A Novel Approach to Breathing
by Mary Clare Schlesinger
This is a story about the essence of my life: polio,
breathing, and the medical care that gave me some of the “best breathing
years” of my life. Three
months before the birth of my daughter, I had the opportunity to meet Dr.
Kenneth Moser (1929-1997), and reaped the benefits of his excellent
medical expertise along with the benefits of a lasting relationship.
Dr. Moser was the founding director of the University of California
San Diego (UCSD) Department of Medicine’s Pulmonary and Critical Care
Division. Dr. William R.
Auger described Dr. Moser as “always very good at pinpointing what is
novel about pulmonary disease and pulmonary medicine and getting people to
develop novel approaches in care that you just don’t see elsewhere.”
Polio found its way to me in 1952 when I was three
years old in the small town of Sylvania, Ohio where I lived with my loving
parents, my sister and five brothers.
An ambulance rushed me to Toledo Hospital on the day that my legs
refused to walk. I was in an
iron lung for a while then transferred to Children’s Hospital where I
stayed for four months. My
left side was permanently damaged and weakened by polio.
In an effort to correct scoliosis, Dr. Fred Hawkins performed a
spinal fusion when I was 13 years. The
surgery left me in a full body cast for a year and then braces and a
wheelchair. However, I taught
myself to walk in private, without professional help.
While I was away at college I noticed the first signs of shortness
of breath. A doctor at the Cleveland Clinic diagnosed my condition as
“anxiety” and prescribed the tranquilizer, Librium. Several years later and several episodes of bronchitis later,
I found myself in West Penn Hospital in Pittsburgh, PA with oxygen tubes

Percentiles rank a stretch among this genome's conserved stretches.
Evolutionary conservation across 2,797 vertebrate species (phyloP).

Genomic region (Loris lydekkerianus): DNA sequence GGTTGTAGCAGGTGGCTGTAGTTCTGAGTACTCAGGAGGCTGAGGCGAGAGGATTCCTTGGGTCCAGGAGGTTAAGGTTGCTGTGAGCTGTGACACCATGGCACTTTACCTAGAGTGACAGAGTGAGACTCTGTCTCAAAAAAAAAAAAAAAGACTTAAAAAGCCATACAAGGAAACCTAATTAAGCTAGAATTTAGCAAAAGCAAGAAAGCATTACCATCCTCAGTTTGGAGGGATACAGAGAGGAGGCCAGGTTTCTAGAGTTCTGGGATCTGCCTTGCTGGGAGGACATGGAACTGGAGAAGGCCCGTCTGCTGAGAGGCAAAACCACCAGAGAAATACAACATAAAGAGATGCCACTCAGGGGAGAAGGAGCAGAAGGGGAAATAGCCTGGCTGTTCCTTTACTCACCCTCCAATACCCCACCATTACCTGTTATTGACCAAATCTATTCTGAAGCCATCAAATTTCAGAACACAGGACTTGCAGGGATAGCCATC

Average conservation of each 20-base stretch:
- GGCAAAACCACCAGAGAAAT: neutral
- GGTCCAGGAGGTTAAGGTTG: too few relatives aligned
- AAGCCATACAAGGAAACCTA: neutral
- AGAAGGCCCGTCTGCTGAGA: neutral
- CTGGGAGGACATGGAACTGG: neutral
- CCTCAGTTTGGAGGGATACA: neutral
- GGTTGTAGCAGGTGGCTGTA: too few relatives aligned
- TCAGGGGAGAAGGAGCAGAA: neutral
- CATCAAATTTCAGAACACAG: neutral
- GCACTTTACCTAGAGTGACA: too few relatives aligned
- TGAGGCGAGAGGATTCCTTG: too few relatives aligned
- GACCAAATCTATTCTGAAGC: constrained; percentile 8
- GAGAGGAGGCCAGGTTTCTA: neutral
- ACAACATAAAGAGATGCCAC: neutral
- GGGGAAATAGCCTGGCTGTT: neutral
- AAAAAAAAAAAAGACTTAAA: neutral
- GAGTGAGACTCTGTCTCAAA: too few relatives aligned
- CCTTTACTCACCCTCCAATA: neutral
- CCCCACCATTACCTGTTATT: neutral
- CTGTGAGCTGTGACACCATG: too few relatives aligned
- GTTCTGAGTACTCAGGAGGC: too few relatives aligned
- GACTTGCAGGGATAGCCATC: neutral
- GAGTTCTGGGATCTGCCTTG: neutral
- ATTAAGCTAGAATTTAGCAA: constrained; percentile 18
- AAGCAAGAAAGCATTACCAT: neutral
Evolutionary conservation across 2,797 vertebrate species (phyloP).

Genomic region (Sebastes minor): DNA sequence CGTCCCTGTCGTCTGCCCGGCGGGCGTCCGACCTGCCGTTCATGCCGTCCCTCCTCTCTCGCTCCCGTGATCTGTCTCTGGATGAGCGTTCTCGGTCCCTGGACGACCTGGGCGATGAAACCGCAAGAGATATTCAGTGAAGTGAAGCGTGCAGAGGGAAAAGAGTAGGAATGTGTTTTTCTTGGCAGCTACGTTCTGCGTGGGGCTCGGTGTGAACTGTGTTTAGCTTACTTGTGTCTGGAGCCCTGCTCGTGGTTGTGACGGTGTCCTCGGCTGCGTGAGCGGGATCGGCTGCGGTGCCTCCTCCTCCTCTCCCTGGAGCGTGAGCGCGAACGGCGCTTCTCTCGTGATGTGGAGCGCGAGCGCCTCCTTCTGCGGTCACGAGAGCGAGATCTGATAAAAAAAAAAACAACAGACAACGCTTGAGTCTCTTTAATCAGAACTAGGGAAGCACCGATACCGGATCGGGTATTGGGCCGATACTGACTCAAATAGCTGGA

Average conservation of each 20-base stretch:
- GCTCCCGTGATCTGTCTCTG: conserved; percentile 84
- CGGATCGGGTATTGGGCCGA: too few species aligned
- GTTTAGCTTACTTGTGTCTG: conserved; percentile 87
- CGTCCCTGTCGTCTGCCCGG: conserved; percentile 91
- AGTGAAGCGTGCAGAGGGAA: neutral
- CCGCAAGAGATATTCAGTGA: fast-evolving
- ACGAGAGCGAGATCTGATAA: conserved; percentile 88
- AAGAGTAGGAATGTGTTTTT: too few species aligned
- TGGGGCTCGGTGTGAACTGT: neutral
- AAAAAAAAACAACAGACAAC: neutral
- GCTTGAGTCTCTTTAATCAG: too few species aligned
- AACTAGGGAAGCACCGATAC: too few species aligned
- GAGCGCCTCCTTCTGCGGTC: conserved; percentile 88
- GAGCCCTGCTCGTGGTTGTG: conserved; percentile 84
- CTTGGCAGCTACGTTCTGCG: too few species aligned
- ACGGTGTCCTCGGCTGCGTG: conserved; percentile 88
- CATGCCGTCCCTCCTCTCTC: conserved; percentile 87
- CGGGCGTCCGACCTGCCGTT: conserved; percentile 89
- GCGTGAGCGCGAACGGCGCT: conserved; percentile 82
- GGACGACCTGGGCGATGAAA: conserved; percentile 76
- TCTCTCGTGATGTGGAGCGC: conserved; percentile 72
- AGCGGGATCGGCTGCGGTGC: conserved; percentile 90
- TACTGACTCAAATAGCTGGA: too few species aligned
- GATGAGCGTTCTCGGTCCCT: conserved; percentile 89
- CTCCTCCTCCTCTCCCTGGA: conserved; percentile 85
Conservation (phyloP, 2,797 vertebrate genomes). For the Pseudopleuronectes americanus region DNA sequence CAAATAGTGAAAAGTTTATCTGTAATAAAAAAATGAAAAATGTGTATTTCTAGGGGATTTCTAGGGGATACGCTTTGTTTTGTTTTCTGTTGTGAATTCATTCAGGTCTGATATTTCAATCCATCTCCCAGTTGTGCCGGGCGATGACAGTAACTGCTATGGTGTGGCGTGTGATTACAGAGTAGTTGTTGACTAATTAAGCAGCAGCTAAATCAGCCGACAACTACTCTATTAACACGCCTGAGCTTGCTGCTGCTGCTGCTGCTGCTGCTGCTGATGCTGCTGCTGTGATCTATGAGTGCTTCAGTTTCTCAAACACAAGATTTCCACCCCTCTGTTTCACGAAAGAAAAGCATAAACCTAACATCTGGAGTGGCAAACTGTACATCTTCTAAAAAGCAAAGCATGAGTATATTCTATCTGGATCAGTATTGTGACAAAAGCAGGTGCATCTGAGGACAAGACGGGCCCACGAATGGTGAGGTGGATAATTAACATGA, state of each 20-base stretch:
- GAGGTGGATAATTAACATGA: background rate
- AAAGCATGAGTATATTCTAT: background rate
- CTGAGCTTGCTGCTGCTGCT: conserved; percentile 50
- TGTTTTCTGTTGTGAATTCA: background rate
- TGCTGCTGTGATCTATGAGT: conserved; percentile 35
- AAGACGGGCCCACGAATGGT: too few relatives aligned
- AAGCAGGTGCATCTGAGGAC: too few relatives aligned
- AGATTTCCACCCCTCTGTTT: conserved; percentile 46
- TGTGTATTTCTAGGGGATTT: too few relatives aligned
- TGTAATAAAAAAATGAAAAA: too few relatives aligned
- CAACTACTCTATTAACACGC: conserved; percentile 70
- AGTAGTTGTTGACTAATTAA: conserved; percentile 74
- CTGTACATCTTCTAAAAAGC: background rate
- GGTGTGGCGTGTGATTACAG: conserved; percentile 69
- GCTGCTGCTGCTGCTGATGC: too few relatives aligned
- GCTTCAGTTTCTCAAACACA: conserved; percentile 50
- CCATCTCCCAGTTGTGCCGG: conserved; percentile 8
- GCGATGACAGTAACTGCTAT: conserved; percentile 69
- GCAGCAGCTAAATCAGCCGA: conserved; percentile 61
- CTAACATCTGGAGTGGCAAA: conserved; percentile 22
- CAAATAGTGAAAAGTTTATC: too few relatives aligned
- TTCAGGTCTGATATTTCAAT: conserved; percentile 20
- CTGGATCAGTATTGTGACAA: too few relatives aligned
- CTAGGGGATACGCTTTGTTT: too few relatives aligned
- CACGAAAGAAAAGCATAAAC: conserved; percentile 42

wrapped around my face, painful tests for blood gases and EKGs.
I recovered with a strong determination to live in a climate with
The temperate climate of San Diego, CA was perfect
for easier breathing. My
husband, Steve, and I left our families in the East and moved to the West
coast to start our own family. However,
at 24 I developed complications during my pregnancy and the local medical
establishment shunned my condition as “too risky.”
Fortunately, I met Dr. Moser who welcomed me with his expertise.
Unlike many doctors today, Dr. Moser was very
familiar with polio. His
wealth of knowledge and gentle positive attitude emanated hope.
He explained the physiology of my condition with words I could
understand along with words that were easy to hear. The weakened muscles on the left side of my chest gave way to
severe scoliosis, thereby compressing my lung and reducing its capacity.
The inflexibility of my rib cage combined with my weak chest
muscles only compounded my breathing difficulty. And, in order to expand
my lungs, I used extra effort. In
simplified terms, Dr. Moser proposed a treatment plan for the best
breathing possible with my limited capacity.
Although I don’t have asthma, Dr. Moser
prescribed bronchial dilator medications when I was in my mid-20s.
At the same time, I learned breathing exercises with the focus on